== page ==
Historically, Barbados’ economy was defined as an agrarian based economy heavily reliant on sugar agriculture. This structure remained in place for the better part of 300 years until around the early 1960s when tourism and hospitality services emerged as part of a concerted effort of economic diversification by government. This was further expanded by the emergence of a relatively vibrant light manufacturing sector.
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Like most of the Caribbean region, Barbados is highly vulnerable to external shocks such as economic recessions, oil price shocks, military conflicts and natural disaster. To this extent, and due to persistent structural imbalances in its economy the country has struggled for the better part of the past two decades to contain it levels of debt incurrence. As a result, the country is characterized by high debt. This high public debt to GDP ratio (put at almost 160%) can arguably be the underlying factor for the country’s first ever sovereign debt restructuring in 2018, to facilitate the economy’s debt infrastructure rehabilitation.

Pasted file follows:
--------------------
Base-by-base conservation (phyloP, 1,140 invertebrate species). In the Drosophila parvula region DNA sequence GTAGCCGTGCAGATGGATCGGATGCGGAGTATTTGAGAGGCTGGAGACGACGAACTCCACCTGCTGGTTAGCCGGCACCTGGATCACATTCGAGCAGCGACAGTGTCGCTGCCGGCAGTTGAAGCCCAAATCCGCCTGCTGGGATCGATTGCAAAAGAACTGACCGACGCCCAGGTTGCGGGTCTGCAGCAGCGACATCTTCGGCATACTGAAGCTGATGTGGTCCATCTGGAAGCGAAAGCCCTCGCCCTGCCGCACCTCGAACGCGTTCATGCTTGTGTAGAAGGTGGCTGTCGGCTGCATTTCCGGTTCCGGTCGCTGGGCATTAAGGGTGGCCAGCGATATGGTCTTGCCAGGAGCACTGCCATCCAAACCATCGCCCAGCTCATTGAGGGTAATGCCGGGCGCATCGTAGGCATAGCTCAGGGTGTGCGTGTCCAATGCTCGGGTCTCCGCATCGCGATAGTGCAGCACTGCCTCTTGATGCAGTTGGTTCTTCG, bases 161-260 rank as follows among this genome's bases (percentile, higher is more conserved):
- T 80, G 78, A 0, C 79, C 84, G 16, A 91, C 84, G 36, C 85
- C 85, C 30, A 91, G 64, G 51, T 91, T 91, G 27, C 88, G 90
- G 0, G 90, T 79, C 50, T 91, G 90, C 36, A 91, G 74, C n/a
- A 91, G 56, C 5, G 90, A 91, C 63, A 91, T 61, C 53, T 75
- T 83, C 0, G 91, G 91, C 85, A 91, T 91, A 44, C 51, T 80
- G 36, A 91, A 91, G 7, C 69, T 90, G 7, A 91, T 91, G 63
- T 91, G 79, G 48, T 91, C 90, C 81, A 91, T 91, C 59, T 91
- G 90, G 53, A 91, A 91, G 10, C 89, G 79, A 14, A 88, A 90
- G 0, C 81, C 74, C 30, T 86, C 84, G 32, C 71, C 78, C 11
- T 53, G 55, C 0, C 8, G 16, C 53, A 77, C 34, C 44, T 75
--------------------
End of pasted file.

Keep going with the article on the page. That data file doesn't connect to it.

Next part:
In 2019, the COVID 19 pandemic forced the closure of the country’s economy including a cessation of exports of tourism services and a dramatic decline in foreign direct investment. Revenues are estimated to have declined year on year 2019-2020 by more than 400 million (BDS$), while expenditures grew by more than 200 million dollars over the same period.
The social and economic costs of the pandemic were significant. As the country continues to recover from the pandemic and roll-back restrictions, the mounting debt continues to threaten efforts towards sustainable development.